THE BIGGEST 'BAIT N' SWITCH' IN HISTORY?
This has been brewing since around May. At least that's when we first started noticing it here at Dangerous Minds and we certainly weren't the only ones.
Spring of 2012 was when bloggers, non-profits, indie bands, George Takei, community theaters, photographers, caterers, artists, mega-churches, high schools, tee-shirt vendors, campus coffee shops, art galleries, museums, charities, food trucks, and a near infinite variety of organizations; individuals from all walks of life; and businesses, both large and small, began to detect—for it was almost imperceptible at first—that the volume was getting turned down on their Facebook reach. Each post was now being seen only by a fraction of their total "fans" who would previously have seen them.
But it wasn't just the so-called "fan pages," individual Facebook users were also starting to notice that they weren't seeing much in their newsfeeds anymore from the various entities they "liked"—or even updates from their closest friends and family members. Something was amiss, but unless you had a larger "data set" to look at—or a formerly thriving online business that was now getting creamed—it probably wasn't something that you noticed or paid that much attention to.
There are a number of reasons why someone might unlike your brand on Facebook, but most of them are avoidable.
I recently came across an infographic on the Get Satisfaction blog that listed the top reasons why consumers unlike brands on Facebook and thought I'd provide some solutions for how to avoid dreaded unlikes. Here we go:
44% OF CONSUMERS UNLIKE BRANDS BECAUSE THEY POST TOO FREQUENTLY
SOLUTION: Don't post so frequently! I'm kidding... kind of. I can speak from first-hand experience that some companies feel pressure to post on Facebook every day. Instead of adopting a 'once per day' approach to posting, only post when you have amazing, relevant content. Your fans will love you for your focus on creating great content and not cluttering their newsfeed with crap.
43% OF CONSUMERS UNLIKE BRANDS BECAUSE THEIR NEWSFEED WAS BECOMING TOO CROWDED WITH MARKETING POSTS, AND SOME NEEDED TO GO
More businesses are turning to Facebook as a cost effective means to connect with and build solid relationships with customers. Subsequently, thousands of tools for Facebook have poured onto the market to help businesses effectively manage and increase ROI from Facebook.
Narrowing down the options into a manageable list to consider for your business can be a challenge in itself. That's why I've listed the 12 top tools for Facebook worth checking out below.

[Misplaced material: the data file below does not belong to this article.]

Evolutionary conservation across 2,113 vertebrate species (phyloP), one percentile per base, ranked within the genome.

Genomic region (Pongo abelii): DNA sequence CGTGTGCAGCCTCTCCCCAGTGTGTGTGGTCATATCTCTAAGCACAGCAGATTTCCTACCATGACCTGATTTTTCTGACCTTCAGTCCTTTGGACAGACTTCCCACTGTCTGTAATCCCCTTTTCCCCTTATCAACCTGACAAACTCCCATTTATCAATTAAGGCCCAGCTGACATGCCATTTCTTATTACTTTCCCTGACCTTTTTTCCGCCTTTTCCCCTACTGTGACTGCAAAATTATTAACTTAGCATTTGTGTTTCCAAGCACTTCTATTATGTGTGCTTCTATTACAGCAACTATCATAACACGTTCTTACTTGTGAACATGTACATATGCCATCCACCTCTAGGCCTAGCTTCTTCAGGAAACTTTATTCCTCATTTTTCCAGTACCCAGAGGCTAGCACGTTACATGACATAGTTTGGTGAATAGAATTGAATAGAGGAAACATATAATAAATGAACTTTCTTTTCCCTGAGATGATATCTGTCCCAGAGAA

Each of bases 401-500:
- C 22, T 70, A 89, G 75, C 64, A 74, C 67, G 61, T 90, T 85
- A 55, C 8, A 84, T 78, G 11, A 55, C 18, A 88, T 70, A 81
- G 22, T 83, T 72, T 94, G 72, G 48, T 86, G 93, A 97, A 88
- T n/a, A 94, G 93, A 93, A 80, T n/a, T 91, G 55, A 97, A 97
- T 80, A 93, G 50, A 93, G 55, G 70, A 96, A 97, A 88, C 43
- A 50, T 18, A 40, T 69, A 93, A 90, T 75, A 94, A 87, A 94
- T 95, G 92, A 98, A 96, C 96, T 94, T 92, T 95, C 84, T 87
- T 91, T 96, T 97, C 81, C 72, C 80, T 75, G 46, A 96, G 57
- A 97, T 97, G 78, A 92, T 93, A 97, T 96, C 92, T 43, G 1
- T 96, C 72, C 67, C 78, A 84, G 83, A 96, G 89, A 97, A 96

Top 12 Tools For Facebook
Klout is considered the standard for influence within the social media industry. It provides users with a score indicating how influential they are within Facebook comparative to others. Use this as a guide to how effective your Facebook page is, while also monitoring influential competitors to determine how you can improve your own page.
In the SEO world, there has been a lot of speculation about whether social media marketing is important. Through this discussion, it has been made clear that search engines do not have access to social media accounts. This means that the SEO implications of social media are limited. But is it possible that in the future, social media could have a significant effect on SEO?
Google is currently looking for a way to measure the quality of people's Facebook and Twitter followers. This is to prevent companies from being rewarded for simply creating a bunch of fake profiles to "like" their own page in order to look more popular. Right now, there is no way to measure this. This is another reason that the direct impact that social media has on SEO is very limited. However, that does not mean that a strong social media presence is not useful. Many of the benefits of having established, active social media profiles are also useful for your SEO, even though they do not directly affect your rankings.
The biggest benefit of social media is the social aspect. People create social networking profiles in order to stay connected with people. They remain active because they enjoy themselves. If you are a part of what they enjoy online, you are more likely to become something they enjoy in the real world as well.
There's little doubt that for many, if not most major brands, social media is a can't-ignore channel. But when it comes to branding, companies aren't the only ones using social media.
Thanks in part to the state of the global economy, the growth of social networks and the increasing importance of digital skill sets, individuals have embraced social media as a way to 'brand' themselves.
In some cases, that 'personal branding' can lead to greater job opportunities, and some even argue that individuals without a strong social media presence will increasingly find themselves at a disadvantage.
Case in point: Kimberly A. Whitler, an instructor at the Kelley School of Business at Indiana University, spoke with a number of industry experts about the interesting phenomenon of chief marketing officers avoiding personal use of social media.
One, Christine DeYoung, an executive recruiter, emphasized social media's power to create opportunity:
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